Changing things up a little again this week, I’m talking with a Spoonie Caregiver – Weldon Patterson. Weldon is the husband of my friend Beverly Patterson, who was also my very first Fibro Warrior interviewee. Weldon is 52 years old and lives in Madison, AL. Prior to moving to Alabama he lived in Texas for over 40 years, split almost evenly between the Dallas / Fort Worth Metroplex and the Panhandle.
How did you and Beverly meet?
We met through a dating agency! I joined the agency about 6 months before Bev, and went to the office between Christmas and New Year’s to look through the ladies’ profiles one last time and call it quits. Bev had joined earlier in the week. I found her profile that day. And, as they say, the rest is history…
How long have you been together?
Our first date was in January 1996, and we married in February 1997 – 1/11 and 2/22 respectively. (I have a “thing” for numbers.)
Was she already sick at the time? (if so for how long)
Yes, Bev was officially diagnosed in 1992. In retrospect, she’s probably had it longer.
What was your first impression of her illness?
I had never heard of Fibro. It was completely new and foreign to me. Bev has always been a trouper with regards to managing her illness. Given that and my naivety, it didn’t really affect us much in the early years, at least from my perspective.
How has her illness impacted your relationship?
I’m much more in tune with changes in the weather :). Quite honestly it has impacted all aspects of our relationship, particularly as it has worsened. Examples include our daily routine, social events, friendships with others, romance. The first and last days of vacations, I usually want to get on the road early, but we rarely leave when I want to. That’s definitely created misunderstandings and stress between us. There is an overall disappointment of not feeling free to be as spontaneous as I would like. Experience has taught me though, when Bev is more comfortable she has more fun, which means we have more fun. Ultimately that’s the purpose anyway – for us to spend time and enjoy being together.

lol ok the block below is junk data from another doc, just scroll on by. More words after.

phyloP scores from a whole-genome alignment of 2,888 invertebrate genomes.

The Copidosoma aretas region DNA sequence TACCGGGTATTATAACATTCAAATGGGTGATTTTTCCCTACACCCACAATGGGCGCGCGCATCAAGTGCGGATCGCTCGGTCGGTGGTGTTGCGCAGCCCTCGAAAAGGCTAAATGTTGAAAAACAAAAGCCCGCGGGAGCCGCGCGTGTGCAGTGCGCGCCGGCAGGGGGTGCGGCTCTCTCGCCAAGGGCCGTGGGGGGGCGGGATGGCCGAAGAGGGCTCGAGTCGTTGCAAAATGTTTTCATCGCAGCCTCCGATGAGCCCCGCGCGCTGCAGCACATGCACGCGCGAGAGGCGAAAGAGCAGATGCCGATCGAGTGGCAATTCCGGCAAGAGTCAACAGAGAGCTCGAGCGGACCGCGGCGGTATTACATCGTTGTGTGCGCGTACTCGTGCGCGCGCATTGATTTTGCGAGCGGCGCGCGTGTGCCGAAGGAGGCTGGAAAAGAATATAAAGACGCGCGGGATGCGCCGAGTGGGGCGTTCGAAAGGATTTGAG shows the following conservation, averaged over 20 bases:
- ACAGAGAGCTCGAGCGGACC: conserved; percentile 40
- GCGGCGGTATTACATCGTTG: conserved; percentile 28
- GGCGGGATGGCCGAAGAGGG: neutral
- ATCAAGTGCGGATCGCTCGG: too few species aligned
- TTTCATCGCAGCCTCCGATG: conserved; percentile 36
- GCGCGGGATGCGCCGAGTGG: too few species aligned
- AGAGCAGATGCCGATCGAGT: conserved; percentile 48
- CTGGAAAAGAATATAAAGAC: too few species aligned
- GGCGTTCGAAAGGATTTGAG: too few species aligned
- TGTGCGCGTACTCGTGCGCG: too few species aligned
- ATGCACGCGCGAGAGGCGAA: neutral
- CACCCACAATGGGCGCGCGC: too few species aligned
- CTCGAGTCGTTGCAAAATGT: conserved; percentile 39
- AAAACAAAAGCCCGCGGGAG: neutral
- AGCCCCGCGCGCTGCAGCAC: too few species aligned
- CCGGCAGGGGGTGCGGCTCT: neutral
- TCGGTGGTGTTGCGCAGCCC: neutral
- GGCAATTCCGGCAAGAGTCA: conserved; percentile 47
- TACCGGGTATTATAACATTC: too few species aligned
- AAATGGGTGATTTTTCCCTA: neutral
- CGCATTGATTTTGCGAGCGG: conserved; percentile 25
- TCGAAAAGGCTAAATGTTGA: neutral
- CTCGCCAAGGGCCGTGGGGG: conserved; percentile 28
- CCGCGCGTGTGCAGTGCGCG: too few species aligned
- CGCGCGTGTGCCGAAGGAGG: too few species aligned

Has it affected you more in recent years?
Bev is in more pain more often now. She has to be more choosey about what she does, which in turn affects what we do. She isn’t able to do as much around the house, and we don’t get together with other people as often.
How do you help Bev cope with her illness?
The biggest step we took was making the decision for Bev to stay at home full time. She’s also learned to ask for help when she needs it, e.g. unloading heavy items from the car or carrying items upstairs.
Have / Did you ever considered walking away because of her illness?
No. We’re committed to walking together through it.
What is the thing about her illness that most frustrates you?
I would have to say never knowing how Bev is going to feel from day to day. Will she feel like doing anything? How badly will she pay for it if she does? Is today actually a good day, or is she in pain but doesn’t necessarily want to talk about it?
Are you involved in a care-giver support group?
I am not involved in an ongoing support group per se, although I have participated in a couple of sessions. I think it can be a tremendous plus. It’s helpful to know you’re not alone, understand better what you’re likely facing in the future, find out what resources are available, etc. I would highly recommend it, particularly for someone who is new to being a fibro care-giver.
What one piece of advice would you give to someone whose partner was dealing with chronic illness?
Truly being partners is key. The one dealing with chronic illness needs a safe place to be real, and the one supporting also needs a safe place to be real. There’s an old proverb which says “A joy shared is doubled; a sorrow shared is cut in half.” Share the joys AND sorrows.
Weldon and Bev have recently started a blog, sharing their adventures with life and Fibro at Pattways.com. Be sure to click through and check it out.
This post is part of my weekly Fibro Warrior interview feature. Each week I interview a different Fibro Warrior. I believe that our caregivers are warriors, too, and that it’s important to share their stories, as well. If you are a Fibro Warrior and would like to share your story, please contact me.